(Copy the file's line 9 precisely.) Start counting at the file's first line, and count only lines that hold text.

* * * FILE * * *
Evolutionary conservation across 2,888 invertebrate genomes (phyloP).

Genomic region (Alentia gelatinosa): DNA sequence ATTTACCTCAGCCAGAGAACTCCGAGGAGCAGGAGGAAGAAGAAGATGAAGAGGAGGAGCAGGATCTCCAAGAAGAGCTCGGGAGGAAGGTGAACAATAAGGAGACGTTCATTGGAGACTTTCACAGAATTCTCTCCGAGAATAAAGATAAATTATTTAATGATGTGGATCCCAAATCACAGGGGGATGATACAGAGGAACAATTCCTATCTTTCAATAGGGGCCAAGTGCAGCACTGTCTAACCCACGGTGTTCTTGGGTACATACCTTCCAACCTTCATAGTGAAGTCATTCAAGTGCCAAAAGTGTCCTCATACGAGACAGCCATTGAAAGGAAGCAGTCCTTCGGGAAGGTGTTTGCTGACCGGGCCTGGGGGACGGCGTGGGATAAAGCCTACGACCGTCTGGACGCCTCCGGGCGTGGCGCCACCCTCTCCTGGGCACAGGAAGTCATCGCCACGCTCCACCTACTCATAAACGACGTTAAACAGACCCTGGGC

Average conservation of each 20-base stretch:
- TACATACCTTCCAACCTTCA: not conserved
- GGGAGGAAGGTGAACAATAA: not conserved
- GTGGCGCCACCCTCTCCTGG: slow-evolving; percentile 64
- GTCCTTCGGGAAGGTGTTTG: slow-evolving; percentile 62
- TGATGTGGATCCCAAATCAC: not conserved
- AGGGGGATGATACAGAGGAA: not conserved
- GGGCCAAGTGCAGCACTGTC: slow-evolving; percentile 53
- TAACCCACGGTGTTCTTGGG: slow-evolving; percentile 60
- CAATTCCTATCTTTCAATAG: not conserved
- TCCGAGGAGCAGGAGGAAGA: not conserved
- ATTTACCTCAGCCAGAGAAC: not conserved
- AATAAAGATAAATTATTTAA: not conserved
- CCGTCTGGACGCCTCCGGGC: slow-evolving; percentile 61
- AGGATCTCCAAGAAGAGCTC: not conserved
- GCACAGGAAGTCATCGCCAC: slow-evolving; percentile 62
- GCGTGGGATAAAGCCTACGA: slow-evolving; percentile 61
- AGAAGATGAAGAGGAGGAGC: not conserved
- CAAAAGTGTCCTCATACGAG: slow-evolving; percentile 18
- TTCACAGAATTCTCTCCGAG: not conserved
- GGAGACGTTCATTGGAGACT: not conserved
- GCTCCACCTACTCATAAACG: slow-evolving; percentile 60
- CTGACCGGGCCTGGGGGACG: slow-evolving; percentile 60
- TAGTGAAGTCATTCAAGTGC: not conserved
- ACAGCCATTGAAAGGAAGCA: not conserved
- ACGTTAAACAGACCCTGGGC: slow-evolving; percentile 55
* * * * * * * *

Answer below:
- AGGGGGATGATACAGAGGAA: not conserved